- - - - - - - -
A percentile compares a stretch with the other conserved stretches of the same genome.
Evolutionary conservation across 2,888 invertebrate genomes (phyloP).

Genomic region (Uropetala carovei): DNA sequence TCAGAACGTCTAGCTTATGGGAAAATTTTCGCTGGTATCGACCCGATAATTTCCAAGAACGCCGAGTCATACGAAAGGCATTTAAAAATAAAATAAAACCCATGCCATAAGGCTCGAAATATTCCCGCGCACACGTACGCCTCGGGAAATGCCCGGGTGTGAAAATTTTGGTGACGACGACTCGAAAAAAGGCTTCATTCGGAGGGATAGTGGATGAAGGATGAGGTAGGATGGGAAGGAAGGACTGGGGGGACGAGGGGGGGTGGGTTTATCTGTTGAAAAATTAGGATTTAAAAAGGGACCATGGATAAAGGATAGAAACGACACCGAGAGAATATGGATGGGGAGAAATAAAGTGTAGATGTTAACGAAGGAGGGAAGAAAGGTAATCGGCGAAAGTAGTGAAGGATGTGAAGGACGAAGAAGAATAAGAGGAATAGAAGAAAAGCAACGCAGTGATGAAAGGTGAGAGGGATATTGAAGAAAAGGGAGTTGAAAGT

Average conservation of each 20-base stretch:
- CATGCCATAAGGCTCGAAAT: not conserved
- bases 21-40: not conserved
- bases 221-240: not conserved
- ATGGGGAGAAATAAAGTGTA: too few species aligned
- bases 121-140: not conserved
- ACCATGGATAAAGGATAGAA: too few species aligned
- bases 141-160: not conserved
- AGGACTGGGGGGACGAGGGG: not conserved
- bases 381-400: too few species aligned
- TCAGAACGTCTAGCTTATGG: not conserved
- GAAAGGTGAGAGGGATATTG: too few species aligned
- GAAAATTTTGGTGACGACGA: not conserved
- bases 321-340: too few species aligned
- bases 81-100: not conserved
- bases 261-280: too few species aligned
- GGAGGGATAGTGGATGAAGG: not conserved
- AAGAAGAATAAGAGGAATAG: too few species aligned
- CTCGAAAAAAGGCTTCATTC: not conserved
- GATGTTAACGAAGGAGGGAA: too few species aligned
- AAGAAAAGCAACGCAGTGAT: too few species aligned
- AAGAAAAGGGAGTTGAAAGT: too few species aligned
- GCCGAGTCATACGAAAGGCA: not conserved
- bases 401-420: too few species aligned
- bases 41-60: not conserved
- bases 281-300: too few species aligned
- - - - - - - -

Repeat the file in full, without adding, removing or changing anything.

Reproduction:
A percentile compares a stretch with the other conserved stretches of the same genome.
Evolutionary conservation across 2,888 invertebrate genomes (phyloP).

Genomic region (Uropetala carovei): DNA sequence TCAGAACGTCTAGCTTATGGGAAAATTTTCGCTGGTATCGACCCGATAATTTCCAAGAACGCCGAGTCATACGAAAGGCATTTAAAAATAAAATAAAACCCATGCCATAAGGCTCGAAATATTCCCGCGCACACGTACGCCTCGGGAAATGCCCGGGTGTGAAAATTTTGGTGACGACGACTCGAAAAAAGGCTTCATTCGGAGGGATAGTGGATGAAGGATGAGGTAGGATGGGAAGGAAGGACTGGGGGGACGAGGGGGGGTGGGTTTATCTGTTGAAAAATTAGGATTTAAAAAGGGACCATGGATAAAGGATAGAAACGACACCGAGAGAATATGGATGGGGAGAAATAAAGTGTAGATGTTAACGAAGGAGGGAAGAAAGGTAATCGGCGAAAGTAGTGAAGGATGTGAAGGACGAAGAAGAATAAGAGGAATAGAAGAAAAGCAACGCAGTGATGAAAGGTGAGAGGGATATTGAAGAAAAGGGAGTTGAAAGT

Average conservation of each 20-base stretch:
- CATGCCATAAGGCTCGAAAT: not conserved
- bases 21-40: not conserved
- bases 221-240: not conserved
- ATGGGGAGAAATAAAGTGTA: too few species aligned
- bases 121-140: not conserved
- ACCATGGATAAAGGATAGAA: too few species aligned
- bases 141-160: not conserved
- AGGACTGGGGGGACGAGGGG: not conserved
- bases 381-400: too few species aligned
- TCAGAACGTCTAGCTTATGG: not conserved
- GAAAGGTGAGAGGGATATTG: too few species aligned
- GAAAATTTTGGTGACGACGA: not conserved
- bases 321-340: too few species aligned
- bases 81-100: not conserved
- bases 261-280: too few species aligned
- GGAGGGATAGTGGATGAAGG: not conserved
- AAGAAGAATAAGAGGAATAG: too few species aligned
- CTCGAAAAAAGGCTTCATTC: not conserved
- GATGTTAACGAAGGAGGGAA: too few species aligned
- AAGAAAAGCAACGCAGTGAT: too few species aligned
- AAGAAAAGGGAGTTGAAAGT: too few species aligned
- GCCGAGTCATACGAAAGGCA: not conserved
- bases 401-420: too few species aligned
- bases 41-60: not conserved
- bases 281-300: too few species aligned